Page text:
Archive for the ‘Book Review’ Category


Book Review: Writing in An Age of Silence, Sara Paretsky

November 4, 2009

I have a weakness for books about writing and am a fan of Sara Paretsky’s fiction, so her memoir, Writing in An Age of Silence, was a natural choice. While it was not at all what I expected it to be, it is a compelling read. Yes it’s a memoir, and it reveals much about Paretsky’s background and how she came to be a writer, but there’s much more going on here.

If you’ve read her books, you won’t be surprised to discover that Paretsky is an unapologetic liberal, with a strong sense of social justice. She rails against the then-current Bush administration (the book was published in 2007), and expresses her views on civil rights, Chicago politics, feminism, the Patriot Act, women writers, and mystery writing.

This slim (138 pages) volume is cogent and concise. It reminds me of Molly Ivins books, though Paretsky lacks Ivins’ wit. Both write clearly (or wrote, in the case of Ivins, who died in 2007) about politics, but without the maddening over-simplification that characterizes so much political writing these days. Paretsky uses her skills as a story-teller to create compelling, and sometimes hair-raising arguments. Her indictment of the Patriot Act is particularly effective. I’ll admit that about two-thirds of the way through, I got a bit bogged down in a somewhat repetitious argument about women’s reproductive rights, covering points she’d made more effectively earlier, but for the most part her arguments are to the point and strong.

Regarding writing, she talks more about her personal motivation for writing and how she created her characters than about writing per se. This is not the place to go to get tips on tightening your prose or step-by-step instructions on how to create a passionate protagonist. But, if you pay attention, the book itself is a case-study in both. And, along the way, she has some fascinating insights. Her analysis of Dashiell Hammett’s books and how they influenced her writing has put a re-reading of The Maltese Falcon high on my list, and she may have even convinced me to tackle a book that “real men” wouldn’t be caught dead reading, Louisa May Alcott’s Little Women.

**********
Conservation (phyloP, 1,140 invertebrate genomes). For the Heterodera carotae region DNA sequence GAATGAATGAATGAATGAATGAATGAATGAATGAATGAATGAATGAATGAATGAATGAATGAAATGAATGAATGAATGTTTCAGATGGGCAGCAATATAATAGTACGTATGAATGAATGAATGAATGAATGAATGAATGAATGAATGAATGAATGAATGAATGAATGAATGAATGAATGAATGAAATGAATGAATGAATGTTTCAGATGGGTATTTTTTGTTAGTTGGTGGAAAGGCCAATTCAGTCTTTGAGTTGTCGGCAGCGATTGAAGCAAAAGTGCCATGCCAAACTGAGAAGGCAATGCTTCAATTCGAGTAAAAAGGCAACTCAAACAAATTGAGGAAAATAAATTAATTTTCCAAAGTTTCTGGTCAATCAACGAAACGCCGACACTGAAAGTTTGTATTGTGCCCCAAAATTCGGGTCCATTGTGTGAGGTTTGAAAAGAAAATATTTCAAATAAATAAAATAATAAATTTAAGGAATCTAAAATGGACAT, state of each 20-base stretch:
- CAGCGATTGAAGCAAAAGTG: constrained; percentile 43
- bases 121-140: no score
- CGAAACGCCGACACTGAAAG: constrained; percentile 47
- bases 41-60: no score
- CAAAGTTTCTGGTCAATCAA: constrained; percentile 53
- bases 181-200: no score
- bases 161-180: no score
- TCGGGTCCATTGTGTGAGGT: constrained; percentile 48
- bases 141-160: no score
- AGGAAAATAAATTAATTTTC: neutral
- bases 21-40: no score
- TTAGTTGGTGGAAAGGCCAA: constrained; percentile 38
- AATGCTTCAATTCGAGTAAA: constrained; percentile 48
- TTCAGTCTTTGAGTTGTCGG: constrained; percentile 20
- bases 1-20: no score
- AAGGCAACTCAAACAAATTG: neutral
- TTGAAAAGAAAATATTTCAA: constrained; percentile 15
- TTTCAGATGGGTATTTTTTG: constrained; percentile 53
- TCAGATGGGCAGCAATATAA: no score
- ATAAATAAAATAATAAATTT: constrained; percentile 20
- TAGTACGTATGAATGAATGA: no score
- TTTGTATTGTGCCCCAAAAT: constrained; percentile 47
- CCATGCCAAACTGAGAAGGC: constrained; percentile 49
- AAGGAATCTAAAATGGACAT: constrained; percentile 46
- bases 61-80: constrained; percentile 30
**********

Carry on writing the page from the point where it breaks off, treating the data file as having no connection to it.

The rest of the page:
While I found the political arguments compelling, it was her personal story and her insights into literature that kept me reading and in the end lead me to recommend this book.


Book Review: How I Became a Famous Novelist, Steve Hely

October 13, 2009

In a word, hilarious. I haven’t laughed this much reading a book in years.

Peter Tarslaw is a recently graduated English major working for a fly-by-night college essay “polishing/editing/writing” company. Writing essays by day and drinking cheap beer by night, he might have settled in for years of the same. But, in quick succession, his former girlfriend, Polly, announces her wedding plans, his employer folds and lays him off, and he sees an interview with Preston Brooks, best selling author of books with titles like Kindness to Birds (description in a faux New York Times Book Review: “On a journey across the Midwest, a downsized factory worker named Gabriel touches the lives of several people wounded by life.”).

Peter takes this as a call to action and decides to manufacture a best seller. His adventures navigating a world of pharmaceutically enhanced writing, desperate book publishers, horny writers, book tours, campus visits, Polly’s wedding, and a meeting with Preston Brooks himself are both hilarious and sadly plausible. He is a wonderfully self-aware, but clueless narrator, and his journey to–well, you’ll need to judge for your self if it’s success or failure–is a hoot. Highly recommended.